Three years ago when I went through a painful divorce, what my boss told me (to relieve my stress) sounded quite similar to what I read today – “I envy your lifestyle, man. You are free.” Yes I have lived that life until very recently, and I know this is a stereotype. When I saw a fellow-blogger getting the same kind of comment from one of his mates, I couldn’t help writing this. Something that started off as a comment on the blog slowly grew inside me to take the form of this entry. Thank you for inspiration Kenneth. That was quite a nice post.
But such freedom comes with a cost. Just like Kenneth’s father said about being alone during Christmas season, every single guy/gal goes through their own set of troubles because being single is ‘un-cool’ and sometimes very ‘un-family like,’ especially in a place like India where I live. Over a period of time I revived friendship with many of my old friends who are single. Whenever any one of them visited my city, they would call me and I would go meet them for coffee.
And unlike my married friends, I never ask them that unwelcome question married people in India ask their single friends: “So, when are you getting married?” Perhaps that’s the reason why these wonderful individuals keep a close bond with me, even though I got married again later. We were never a group, because I like to maintain personal contact with each of them separately, and none of them visited my city together at the same time.
And because I have walked both roads, I know there are different levels of bliss in being single and being married. You cannot compare them, or think which of these situations is “better.” When I was single, I was incredibly free and totally alone so much to the extent that I sometimes had to shout out from the loo “I’M COMING, PLEASE WAIT” when the door bell rings, or ask the mail delivery man to drop off everything at my office address “because I’m in office when you visit for delivery and there is no one else at home.” That might sound silly, but sometimes you have no other option.
Post marriage, I have to call my wife and keep her updated if I’m hanging out with colleagues after office, or if I need to stay back in office late to attend a conference call so that she wouldn’t wait for dinner. She may not agree to that at the drop of a hat. Naturally. Sometimes that makes me feel terrible, because you are not free to do what you instantly want and you demean your partner if you try changing plans at short notice. It is a balancing act, and gives you immense happiness when things work well.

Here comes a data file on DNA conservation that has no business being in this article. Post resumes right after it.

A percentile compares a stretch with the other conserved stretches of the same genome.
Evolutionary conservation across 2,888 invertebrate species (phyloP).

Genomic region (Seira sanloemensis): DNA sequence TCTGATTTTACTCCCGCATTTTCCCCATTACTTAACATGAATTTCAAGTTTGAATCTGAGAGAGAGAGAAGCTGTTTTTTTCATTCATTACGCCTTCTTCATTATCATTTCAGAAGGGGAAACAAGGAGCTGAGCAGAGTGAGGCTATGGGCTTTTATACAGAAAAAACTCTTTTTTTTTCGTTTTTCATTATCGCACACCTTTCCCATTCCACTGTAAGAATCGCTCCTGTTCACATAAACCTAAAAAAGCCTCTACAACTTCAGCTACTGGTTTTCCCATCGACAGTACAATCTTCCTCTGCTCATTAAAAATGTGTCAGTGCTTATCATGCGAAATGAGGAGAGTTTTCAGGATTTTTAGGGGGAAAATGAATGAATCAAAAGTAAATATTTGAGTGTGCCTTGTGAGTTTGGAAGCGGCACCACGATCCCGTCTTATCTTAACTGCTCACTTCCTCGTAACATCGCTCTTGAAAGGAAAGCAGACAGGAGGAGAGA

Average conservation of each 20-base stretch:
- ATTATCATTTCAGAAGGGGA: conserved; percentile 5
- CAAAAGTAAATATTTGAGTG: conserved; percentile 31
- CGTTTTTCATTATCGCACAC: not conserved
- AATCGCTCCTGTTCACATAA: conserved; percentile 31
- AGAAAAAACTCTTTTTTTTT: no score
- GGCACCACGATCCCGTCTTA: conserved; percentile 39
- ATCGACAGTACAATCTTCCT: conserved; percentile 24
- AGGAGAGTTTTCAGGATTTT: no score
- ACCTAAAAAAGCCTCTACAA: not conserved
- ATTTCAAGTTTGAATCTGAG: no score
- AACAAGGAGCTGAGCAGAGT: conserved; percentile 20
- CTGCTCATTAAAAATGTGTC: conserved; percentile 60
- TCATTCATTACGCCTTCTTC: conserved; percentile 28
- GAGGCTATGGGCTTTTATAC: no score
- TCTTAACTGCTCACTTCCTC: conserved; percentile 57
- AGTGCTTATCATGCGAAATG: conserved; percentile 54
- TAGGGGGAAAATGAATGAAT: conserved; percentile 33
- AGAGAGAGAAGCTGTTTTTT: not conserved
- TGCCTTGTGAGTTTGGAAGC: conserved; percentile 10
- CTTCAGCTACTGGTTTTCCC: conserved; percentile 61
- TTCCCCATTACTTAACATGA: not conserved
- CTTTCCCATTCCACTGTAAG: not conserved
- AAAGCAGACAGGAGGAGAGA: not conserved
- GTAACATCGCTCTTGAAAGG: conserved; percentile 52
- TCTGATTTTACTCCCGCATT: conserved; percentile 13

I sometimes just pick up the phone and call my wife to tell her that I got a positive response from that client I’d been following up since months. And she smiles back saying “I know you are going to get it… something inside me gives me that feeling.” And that makes my day. There was never anyone there to share such simple moments of happiness when I was single. Getting that call from that customer would have been my personal moment of pride or happiness which I would have nurtured for a few more days and have let gone. Also I would stay up late nights, sometimes for many days in tension when something goes bad at work… just because there is no one to speak to and share my worries.
No matter which side of the river you are right in now, the grass always appear green on the other side. At the end of the day, what matters is that you enjoy whichever style of life you are in: Single or Married. And yes, if you are single I won’t ask you if and when you are planning to get married.
What differences did you feel in being single and being married? Do share your story.